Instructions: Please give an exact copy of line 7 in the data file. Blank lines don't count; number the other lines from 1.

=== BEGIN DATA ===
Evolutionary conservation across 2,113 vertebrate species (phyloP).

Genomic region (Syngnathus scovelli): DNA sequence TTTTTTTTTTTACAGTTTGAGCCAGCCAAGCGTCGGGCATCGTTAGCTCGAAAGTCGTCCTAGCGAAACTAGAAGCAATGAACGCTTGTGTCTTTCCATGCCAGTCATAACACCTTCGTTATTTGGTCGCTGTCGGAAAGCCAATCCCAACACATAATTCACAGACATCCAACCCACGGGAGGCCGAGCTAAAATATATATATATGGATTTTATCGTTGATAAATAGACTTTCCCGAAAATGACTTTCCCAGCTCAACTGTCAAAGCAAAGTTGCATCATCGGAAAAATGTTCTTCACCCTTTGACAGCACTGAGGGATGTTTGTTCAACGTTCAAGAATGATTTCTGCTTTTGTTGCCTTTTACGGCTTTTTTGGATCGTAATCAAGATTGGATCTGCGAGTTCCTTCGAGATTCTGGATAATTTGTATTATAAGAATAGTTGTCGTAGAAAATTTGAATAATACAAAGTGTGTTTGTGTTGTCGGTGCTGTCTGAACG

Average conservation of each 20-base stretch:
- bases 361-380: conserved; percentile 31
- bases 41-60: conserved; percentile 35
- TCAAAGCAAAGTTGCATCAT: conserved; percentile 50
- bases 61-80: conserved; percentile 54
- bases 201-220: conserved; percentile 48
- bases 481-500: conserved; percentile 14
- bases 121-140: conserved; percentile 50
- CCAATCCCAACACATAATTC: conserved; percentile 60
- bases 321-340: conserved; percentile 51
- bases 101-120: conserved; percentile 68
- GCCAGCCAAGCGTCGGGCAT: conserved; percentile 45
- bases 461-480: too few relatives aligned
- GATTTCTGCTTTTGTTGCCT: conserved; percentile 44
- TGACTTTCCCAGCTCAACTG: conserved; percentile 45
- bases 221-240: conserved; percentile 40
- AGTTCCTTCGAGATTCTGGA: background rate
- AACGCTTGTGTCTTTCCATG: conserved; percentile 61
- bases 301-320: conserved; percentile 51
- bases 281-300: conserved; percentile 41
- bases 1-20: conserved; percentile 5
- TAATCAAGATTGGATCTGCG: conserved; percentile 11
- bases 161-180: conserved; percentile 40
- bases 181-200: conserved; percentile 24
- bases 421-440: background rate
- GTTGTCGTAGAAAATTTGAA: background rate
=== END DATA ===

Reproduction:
- bases 61-80: conserved; percentile 54